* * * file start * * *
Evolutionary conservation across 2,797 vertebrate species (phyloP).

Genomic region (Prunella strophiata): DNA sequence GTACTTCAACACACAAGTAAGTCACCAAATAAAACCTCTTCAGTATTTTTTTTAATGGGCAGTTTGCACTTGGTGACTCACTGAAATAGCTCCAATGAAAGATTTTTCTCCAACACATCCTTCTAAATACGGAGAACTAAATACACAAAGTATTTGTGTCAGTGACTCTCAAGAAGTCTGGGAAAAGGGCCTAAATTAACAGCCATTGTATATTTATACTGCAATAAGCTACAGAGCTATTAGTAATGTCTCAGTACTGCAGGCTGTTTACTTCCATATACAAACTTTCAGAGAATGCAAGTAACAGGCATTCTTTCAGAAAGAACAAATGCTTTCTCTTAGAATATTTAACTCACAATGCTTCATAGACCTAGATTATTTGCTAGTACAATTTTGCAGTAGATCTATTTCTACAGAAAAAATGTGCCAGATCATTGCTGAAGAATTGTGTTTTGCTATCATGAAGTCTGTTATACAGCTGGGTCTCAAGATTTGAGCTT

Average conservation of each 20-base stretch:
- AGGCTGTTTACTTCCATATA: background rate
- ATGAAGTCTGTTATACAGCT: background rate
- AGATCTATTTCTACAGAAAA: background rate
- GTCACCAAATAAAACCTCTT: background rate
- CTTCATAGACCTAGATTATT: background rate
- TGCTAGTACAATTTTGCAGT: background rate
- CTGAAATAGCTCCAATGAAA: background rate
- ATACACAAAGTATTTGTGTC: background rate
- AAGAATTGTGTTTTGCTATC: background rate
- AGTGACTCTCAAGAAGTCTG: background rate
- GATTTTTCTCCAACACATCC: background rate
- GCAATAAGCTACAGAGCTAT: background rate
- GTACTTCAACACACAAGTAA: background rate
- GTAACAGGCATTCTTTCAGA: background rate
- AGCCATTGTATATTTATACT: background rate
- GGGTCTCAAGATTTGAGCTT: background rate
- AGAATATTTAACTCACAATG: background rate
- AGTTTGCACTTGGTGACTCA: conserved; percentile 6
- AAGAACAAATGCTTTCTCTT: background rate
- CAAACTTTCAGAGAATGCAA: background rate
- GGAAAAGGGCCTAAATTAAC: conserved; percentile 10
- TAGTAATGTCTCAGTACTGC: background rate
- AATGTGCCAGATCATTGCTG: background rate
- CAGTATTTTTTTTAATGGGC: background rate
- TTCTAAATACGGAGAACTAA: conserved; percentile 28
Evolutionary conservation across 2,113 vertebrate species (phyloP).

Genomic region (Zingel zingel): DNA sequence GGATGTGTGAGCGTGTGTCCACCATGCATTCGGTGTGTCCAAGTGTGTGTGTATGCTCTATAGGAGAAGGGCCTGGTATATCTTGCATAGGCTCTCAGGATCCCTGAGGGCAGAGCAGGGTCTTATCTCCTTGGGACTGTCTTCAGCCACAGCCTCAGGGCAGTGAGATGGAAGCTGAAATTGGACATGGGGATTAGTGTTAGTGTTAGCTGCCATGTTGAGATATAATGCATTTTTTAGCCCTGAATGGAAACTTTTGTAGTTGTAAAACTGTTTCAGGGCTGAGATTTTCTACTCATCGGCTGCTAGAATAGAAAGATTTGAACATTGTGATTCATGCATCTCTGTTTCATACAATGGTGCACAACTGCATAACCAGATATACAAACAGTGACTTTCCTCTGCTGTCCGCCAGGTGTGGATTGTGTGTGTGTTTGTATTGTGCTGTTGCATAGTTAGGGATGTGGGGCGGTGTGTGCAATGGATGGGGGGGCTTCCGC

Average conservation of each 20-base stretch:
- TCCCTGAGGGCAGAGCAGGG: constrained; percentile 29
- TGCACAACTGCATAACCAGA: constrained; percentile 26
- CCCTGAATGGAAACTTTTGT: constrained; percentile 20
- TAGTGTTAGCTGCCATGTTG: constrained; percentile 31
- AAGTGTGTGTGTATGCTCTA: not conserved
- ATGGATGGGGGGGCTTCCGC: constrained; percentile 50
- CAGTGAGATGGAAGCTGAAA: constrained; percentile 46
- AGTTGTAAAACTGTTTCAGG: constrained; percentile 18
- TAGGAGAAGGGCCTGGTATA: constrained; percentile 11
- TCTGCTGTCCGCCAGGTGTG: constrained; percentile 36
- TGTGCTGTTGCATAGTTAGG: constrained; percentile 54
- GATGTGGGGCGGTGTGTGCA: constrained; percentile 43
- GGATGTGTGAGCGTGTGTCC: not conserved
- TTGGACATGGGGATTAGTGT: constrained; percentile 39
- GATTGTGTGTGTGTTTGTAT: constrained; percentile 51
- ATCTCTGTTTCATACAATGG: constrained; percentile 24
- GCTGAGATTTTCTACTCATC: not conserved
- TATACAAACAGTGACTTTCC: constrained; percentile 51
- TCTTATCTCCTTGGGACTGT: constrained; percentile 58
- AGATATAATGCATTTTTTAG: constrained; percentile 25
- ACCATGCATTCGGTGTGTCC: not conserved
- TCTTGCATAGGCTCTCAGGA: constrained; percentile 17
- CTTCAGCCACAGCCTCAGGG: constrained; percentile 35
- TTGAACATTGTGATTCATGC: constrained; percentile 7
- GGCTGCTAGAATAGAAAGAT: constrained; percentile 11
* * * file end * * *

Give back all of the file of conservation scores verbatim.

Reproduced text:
Evolutionary conservation across 2,797 vertebrate species (phyloP).

Genomic region (Prunella strophiata): DNA sequence GTACTTCAACACACAAGTAAGTCACCAAATAAAACCTCTTCAGTATTTTTTTTAATGGGCAGTTTGCACTTGGTGACTCACTGAAATAGCTCCAATGAAAGATTTTTCTCCAACACATCCTTCTAAATACGGAGAACTAAATACACAAAGTATTTGTGTCAGTGACTCTCAAGAAGTCTGGGAAAAGGGCCTAAATTAACAGCCATTGTATATTTATACTGCAATAAGCTACAGAGCTATTAGTAATGTCTCAGTACTGCAGGCTGTTTACTTCCATATACAAACTTTCAGAGAATGCAAGTAACAGGCATTCTTTCAGAAAGAACAAATGCTTTCTCTTAGAATATTTAACTCACAATGCTTCATAGACCTAGATTATTTGCTAGTACAATTTTGCAGTAGATCTATTTCTACAGAAAAAATGTGCCAGATCATTGCTGAAGAATTGTGTTTTGCTATCATGAAGTCTGTTATACAGCTGGGTCTCAAGATTTGAGCTT

Average conservation of each 20-base stretch:
- AGGCTGTTTACTTCCATATA: background rate
- ATGAAGTCTGTTATACAGCT: background rate
- AGATCTATTTCTACAGAAAA: background rate
- GTCACCAAATAAAACCTCTT: background rate
- CTTCATAGACCTAGATTATT: background rate
- TGCTAGTACAATTTTGCAGT: background rate
- CTGAAATAGCTCCAATGAAA: background rate
- ATACACAAAGTATTTGTGTC: background rate
- AAGAATTGTGTTTTGCTATC: background rate
- AGTGACTCTCAAGAAGTCTG: background rate
- GATTTTTCTCCAACACATCC: background rate
- GCAATAAGCTACAGAGCTAT: background rate
- GTACTTCAACACACAAGTAA: background rate
- GTAACAGGCATTCTTTCAGA: background rate
- AGCCATTGTATATTTATACT: background rate
- GGGTCTCAAGATTTGAGCTT: background rate
- AGAATATTTAACTCACAATG: background rate
- AGTTTGCACTTGGTGACTCA: conserved; percentile 6
- AAGAACAAATGCTTTCTCTT: background rate
- CAAACTTTCAGAGAATGCAA: background rate
- GGAAAAGGGCCTAAATTAAC: conserved; percentile 10
- TAGTAATGTCTCAGTACTGC: background rate
- AATGTGCCAGATCATTGCTG: background rate
- CAGTATTTTTTTTAATGGGC: background rate
- TTCTAAATACGGAGAACTAA: conserved; percentile 28
Evolutionary conservation across 2,113 vertebrate species (phyloP).

Genomic region (Zingel zingel): DNA sequence GGATGTGTGAGCGTGTGTCCACCATGCATTCGGTGTGTCCAAGTGTGTGTGTATGCTCTATAGGAGAAGGGCCTGGTATATCTTGCATAGGCTCTCAGGATCCCTGAGGGCAGAGCAGGGTCTTATCTCCTTGGGACTGTCTTCAGCCACAGCCTCAGGGCAGTGAGATGGAAGCTGAAATTGGACATGGGGATTAGTGTTAGTGTTAGCTGCCATGTTGAGATATAATGCATTTTTTAGCCCTGAATGGAAACTTTTGTAGTTGTAAAACTGTTTCAGGGCTGAGATTTTCTACTCATCGGCTGCTAGAATAGAAAGATTTGAACATTGTGATTCATGCATCTCTGTTTCATACAATGGTGCACAACTGCATAACCAGATATACAAACAGTGACTTTCCTCTGCTGTCCGCCAGGTGTGGATTGTGTGTGTGTTTGTATTGTGCTGTTGCATAGTTAGGGATGTGGGGCGGTGTGTGCAATGGATGGGGGGGCTTCCGC

Average conservation of each 20-base stretch:
- TCCCTGAGGGCAGAGCAGGG: constrained; percentile 29
- TGCACAACTGCATAACCAGA: constrained; percentile 26
- CCCTGAATGGAAACTTTTGT: constrained; percentile 20
- TAGTGTTAGCTGCCATGTTG: constrained; percentile 31
- AAGTGTGTGTGTATGCTCTA: not conserved
- ATGGATGGGGGGGCTTCCGC: constrained; percentile 50
- CAGTGAGATGGAAGCTGAAA: constrained; percentile 46
- AGTTGTAAAACTGTTTCAGG: constrained; percentile 18
- TAGGAGAAGGGCCTGGTATA: constrained; percentile 11
- TCTGCTGTCCGCCAGGTGTG: constrained; percentile 36
- TGTGCTGTTGCATAGTTAGG: constrained; percentile 54
- GATGTGGGGCGGTGTGTGCA: constrained; percentile 43
- GGATGTGTGAGCGTGTGTCC: not conserved
- TTGGACATGGGGATTAGTGT: constrained; percentile 39
- GATTGTGTGTGTGTTTGTAT: constrained; percentile 51
- ATCTCTGTTTCATACAATGG: constrained; percentile 24
- GCTGAGATTTTCTACTCATC: not conserved
- TATACAAACAGTGACTTTCC: constrained; percentile 51
- TCTTATCTCCTTGGGACTGT: constrained; percentile 58
- AGATATAATGCATTTTTTAG: constrained; percentile 25
- ACCATGCATTCGGTGTGTCC: not conserved
- TCTTGCATAGGCTCTCAGGA: constrained; percentile 17
- CTTCAGCCACAGCCTCAGGG: constrained; percentile 35
- TTGAACATTGTGATTCATGC: constrained; percentile 7
- GGCTGCTAGAATAGAAAGAT: constrained; percentile 11